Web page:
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Allocating overhead fairly when paying your members

Group Practice Solutions Discontinued, December 17, 2003

Physician compensation
Allocating overhead fairly when paying your members
No formula is perfect, but you have choices

The overwhelming majority of groups compensate their partners largely (though not always wholly) in proportion to their revenue production. But there’s a second issue lurking behind the scenes: how to allocate practice costs, which does not necessarily truly relate to how the doctors produce revenue.

Of course, some formulas seem to disregard the question by dividing the group’s net income—the bottom line after expenses are already deducted. This is a simple way to compute physician pay since it requires only one calculation, but it causes overhead to be allocated without really considering what is fair in terms of use of costs. That’s why so many formulas call for two calculations. The first divides practice revenues and the second allocates practice expenses.

Geoffrey T. Anders1, medical management consultant and lawyer, addresses these questions in his 168-page book, Playing Fair: Planning Group Practice Compensation. “If life were simple, the relationship between overhead and charges (or revenues) would be clear,” he writes. “We would be able to state without any hesitancy that there is a direct relationship between overhead dollars and revenues. It costs as much to earn the first dollar as it does to earn the millionth. Practice overhead is not volume-sensitive.”

Not that simple
“Some items of overhead are fixed and some are variable, but most are semi-fixed. You pay overhead for a system to handle up to a certain volume of patients. If you want to increase the number of patients seen [over that volume], you must expend another slug of over-head.”
This reality makes allocating expenses in paying physicians more difficult and often more contentious than we’d all like.

You could, of course, undertake true cost-accounting. This system treats each physician as a profit center. The method might seem ideal, says Anders, “but deciding how to treat each and every item of practice expense is a can of worms all by itself.” In addition, it may not make sense for each member of a group to be absolutely independent of the entity’s combined operations, and the politics of allocating general expenses so precisely may lead to more divisiveness than agreement.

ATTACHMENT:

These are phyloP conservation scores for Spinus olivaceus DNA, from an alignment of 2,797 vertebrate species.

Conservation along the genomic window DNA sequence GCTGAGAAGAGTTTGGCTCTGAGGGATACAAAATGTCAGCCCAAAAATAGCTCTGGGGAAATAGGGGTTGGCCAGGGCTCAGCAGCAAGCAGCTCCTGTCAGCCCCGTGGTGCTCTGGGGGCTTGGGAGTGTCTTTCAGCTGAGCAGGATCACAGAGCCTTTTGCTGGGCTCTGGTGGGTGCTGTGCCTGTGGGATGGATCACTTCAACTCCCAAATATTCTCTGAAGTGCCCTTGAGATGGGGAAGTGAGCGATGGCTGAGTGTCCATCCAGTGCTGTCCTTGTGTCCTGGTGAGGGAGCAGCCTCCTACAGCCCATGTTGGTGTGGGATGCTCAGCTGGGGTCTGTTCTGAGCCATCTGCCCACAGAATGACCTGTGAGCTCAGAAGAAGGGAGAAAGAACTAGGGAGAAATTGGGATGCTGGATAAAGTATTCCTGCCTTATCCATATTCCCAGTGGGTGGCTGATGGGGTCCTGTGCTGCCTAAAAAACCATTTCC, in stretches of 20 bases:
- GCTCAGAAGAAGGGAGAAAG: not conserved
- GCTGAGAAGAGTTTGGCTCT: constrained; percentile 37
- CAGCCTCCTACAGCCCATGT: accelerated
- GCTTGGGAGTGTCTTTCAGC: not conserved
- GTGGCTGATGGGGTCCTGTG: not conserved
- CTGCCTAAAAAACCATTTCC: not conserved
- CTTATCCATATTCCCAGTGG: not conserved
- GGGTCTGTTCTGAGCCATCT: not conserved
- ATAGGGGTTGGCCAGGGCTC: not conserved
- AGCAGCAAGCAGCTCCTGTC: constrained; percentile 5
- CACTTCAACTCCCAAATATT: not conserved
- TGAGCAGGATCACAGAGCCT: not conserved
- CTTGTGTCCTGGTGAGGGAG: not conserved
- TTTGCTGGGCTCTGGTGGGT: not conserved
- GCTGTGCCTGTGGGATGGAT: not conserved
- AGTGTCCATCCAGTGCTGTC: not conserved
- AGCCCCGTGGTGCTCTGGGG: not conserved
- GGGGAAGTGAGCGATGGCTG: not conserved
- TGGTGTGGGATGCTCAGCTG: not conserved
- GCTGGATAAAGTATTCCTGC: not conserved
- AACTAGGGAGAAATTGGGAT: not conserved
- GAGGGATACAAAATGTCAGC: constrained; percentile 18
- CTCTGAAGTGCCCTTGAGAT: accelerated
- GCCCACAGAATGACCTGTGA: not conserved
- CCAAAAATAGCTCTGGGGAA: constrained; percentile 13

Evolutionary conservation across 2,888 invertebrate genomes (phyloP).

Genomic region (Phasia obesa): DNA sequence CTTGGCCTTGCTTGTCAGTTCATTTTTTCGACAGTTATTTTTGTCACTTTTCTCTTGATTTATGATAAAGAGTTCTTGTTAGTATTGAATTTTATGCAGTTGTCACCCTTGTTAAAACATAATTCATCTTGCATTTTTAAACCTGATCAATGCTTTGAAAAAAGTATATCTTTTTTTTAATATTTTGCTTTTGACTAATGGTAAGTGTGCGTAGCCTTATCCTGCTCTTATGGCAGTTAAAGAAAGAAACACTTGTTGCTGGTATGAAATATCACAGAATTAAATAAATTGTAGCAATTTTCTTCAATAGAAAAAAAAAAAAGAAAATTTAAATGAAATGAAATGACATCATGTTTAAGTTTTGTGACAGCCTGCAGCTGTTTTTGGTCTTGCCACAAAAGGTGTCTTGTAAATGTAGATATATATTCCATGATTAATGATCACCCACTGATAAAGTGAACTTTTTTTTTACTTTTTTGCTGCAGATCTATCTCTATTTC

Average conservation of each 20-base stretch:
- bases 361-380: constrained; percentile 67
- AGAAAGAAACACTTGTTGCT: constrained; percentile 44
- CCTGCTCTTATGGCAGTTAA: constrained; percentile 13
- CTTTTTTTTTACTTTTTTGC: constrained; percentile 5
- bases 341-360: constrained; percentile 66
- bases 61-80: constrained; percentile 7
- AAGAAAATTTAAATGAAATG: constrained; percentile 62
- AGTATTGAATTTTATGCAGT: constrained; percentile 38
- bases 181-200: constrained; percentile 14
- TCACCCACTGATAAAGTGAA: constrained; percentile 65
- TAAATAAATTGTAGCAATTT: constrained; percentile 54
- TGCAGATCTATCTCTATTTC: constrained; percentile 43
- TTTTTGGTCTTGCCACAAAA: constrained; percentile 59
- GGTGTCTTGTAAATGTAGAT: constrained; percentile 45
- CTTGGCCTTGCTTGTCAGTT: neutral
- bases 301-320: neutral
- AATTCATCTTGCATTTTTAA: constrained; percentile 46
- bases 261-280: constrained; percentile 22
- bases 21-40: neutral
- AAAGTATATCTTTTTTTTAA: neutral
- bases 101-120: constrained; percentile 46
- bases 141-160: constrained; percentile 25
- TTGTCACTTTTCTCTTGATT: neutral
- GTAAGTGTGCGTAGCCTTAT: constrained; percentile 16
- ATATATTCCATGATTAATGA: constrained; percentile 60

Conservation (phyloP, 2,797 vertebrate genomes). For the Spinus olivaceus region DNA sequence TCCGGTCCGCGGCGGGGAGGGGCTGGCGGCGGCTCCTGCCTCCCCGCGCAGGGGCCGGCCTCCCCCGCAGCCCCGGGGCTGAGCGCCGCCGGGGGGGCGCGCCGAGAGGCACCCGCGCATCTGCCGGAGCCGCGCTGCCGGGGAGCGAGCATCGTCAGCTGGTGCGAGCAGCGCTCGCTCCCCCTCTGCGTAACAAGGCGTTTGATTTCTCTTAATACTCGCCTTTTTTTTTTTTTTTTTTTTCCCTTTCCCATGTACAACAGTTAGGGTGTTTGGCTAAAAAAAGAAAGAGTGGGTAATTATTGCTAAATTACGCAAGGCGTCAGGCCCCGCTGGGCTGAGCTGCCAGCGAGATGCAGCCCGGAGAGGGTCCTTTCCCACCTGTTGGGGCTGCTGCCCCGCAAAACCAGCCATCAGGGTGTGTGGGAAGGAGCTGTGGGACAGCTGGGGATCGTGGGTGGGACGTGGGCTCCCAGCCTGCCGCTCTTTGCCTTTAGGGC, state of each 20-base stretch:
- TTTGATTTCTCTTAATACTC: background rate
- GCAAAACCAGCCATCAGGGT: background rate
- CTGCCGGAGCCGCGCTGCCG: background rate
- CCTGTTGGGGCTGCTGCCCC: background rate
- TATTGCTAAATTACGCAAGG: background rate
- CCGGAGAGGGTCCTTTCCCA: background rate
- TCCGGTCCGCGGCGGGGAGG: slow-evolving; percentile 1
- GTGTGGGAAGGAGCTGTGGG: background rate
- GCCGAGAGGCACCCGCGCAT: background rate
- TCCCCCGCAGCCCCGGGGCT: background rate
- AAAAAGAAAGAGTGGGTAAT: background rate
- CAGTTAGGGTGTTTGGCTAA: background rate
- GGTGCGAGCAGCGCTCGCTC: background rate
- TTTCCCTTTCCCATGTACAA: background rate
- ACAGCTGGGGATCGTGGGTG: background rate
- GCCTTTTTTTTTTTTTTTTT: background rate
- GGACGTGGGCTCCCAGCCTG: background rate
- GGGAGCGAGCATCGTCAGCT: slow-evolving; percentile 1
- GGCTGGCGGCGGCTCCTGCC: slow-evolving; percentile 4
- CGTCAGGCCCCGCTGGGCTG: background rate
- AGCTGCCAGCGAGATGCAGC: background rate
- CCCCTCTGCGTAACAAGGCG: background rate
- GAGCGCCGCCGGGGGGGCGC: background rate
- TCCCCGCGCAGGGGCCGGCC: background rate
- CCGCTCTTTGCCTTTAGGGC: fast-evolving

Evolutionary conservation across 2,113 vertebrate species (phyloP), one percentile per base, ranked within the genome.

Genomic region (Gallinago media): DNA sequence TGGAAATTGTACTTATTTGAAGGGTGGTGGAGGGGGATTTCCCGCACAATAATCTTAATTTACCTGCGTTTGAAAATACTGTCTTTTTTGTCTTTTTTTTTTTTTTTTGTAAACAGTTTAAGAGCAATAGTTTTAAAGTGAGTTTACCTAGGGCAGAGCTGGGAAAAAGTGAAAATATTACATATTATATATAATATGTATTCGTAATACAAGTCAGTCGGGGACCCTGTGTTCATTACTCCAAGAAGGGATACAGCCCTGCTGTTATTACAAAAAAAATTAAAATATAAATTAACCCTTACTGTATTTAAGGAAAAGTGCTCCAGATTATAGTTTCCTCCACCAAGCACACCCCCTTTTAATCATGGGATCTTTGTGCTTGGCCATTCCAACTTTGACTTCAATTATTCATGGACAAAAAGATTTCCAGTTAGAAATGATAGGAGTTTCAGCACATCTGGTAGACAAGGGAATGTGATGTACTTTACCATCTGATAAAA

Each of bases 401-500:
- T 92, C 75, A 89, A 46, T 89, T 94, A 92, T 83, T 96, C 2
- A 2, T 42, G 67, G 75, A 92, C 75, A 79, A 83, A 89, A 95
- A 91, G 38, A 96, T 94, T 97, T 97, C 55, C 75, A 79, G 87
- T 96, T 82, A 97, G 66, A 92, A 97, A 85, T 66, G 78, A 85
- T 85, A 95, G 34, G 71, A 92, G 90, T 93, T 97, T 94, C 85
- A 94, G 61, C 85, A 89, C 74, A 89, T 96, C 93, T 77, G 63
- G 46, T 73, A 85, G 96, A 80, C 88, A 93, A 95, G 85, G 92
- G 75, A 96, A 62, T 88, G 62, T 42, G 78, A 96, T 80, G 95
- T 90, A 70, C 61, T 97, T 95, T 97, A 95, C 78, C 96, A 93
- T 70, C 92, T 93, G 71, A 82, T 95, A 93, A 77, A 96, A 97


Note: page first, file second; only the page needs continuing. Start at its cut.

Two choices
Anders offers two basic approaches: the “productivity-proportionate overhead allocation” and the “productivity-equal overhead allocation.” The question is whether the overhead should be charged equally because it is equally available, or on productivity because that is how it is used.

Here’s a breakdown of each:
• Productivity allocation. This approach assumes overhead is used and chargeable, or at least properly allocable, directly in relation to physician production. “Of course, that’s a dream world,” says Anders. “In the here and now, there is always a certain point when it costs almost nothing to see that extra patient.” The high producers can be shortchanged by this method since it reduces the reward for incremental production and inadvertently supports others at the low end of productivity.

This approach charges the most productive doctor with an expenditure whether he or she uses it or not, perhaps on the rationale that, if it’s spent or on hand, then the more one produces revenue—no matter how he or she does it—the more of it he or she should pay for.

Sometimes, notes Anders, the approach is eminently fair. He gives an example of two orthopedists, one of whom “works calmly and smoothly” while his partner is a “wild man, ordering assistants hither and yon, racing up and down the corridor and getting his patients into any available exam room.”
That latter physician consumes more of the available resources.

• Equal allocation. This formula has “its own delusional world view,” Anders says. It assumes that each doctor has an equal opportunity to use the facility and services, that each one actually uses an equal share of overhead and that none have any overhead costs directly related to his or her individual practice.

“If the group’s objective is growth and increasing market share, this method may well be the very worst,” says Anders. It favors the senior and most productive doctors and can badly shortchange the younger doctors building up their practices.

This approach has its proponents who argue that practice overhead is equally available to all the users. We often see it forced on groups when the largest producers have the strongest sway in key practice decisions.

Each method has its advantages and its shortcomings. The decision may depend on the dynamics of your group, for no one answer is necessarily the right one. None is perfectly fair, he says, so you have to find the one that works best for your group.

Sometimes a combination approach will work well, charging some portion of overhead equally and another portion on productivity, compromising so there’s a bit of fairness and unfairness for everyone. Still, “you’ve got to pick something,” Anders says.

Dividing overhead equally?

Consultant Geoff Anders1 tells this story about a two-doctor group dividing income equally:
“A senior general surgeon divided facility cost equally with her new partner. Except on surgery days, Dr. Senior held office hours in the morning between 7 a.m. and 11 a.m. Dr. Junior had the office to himself during the afternoon hours between 1 p.m. and 5 p.m., giving them equal use of the facility. This might strike you as a fair arrangement: Equal use, equal cost. But how about if we tell you that the vast majority of patients preferred the morning hours so they could still get in a day’s work?”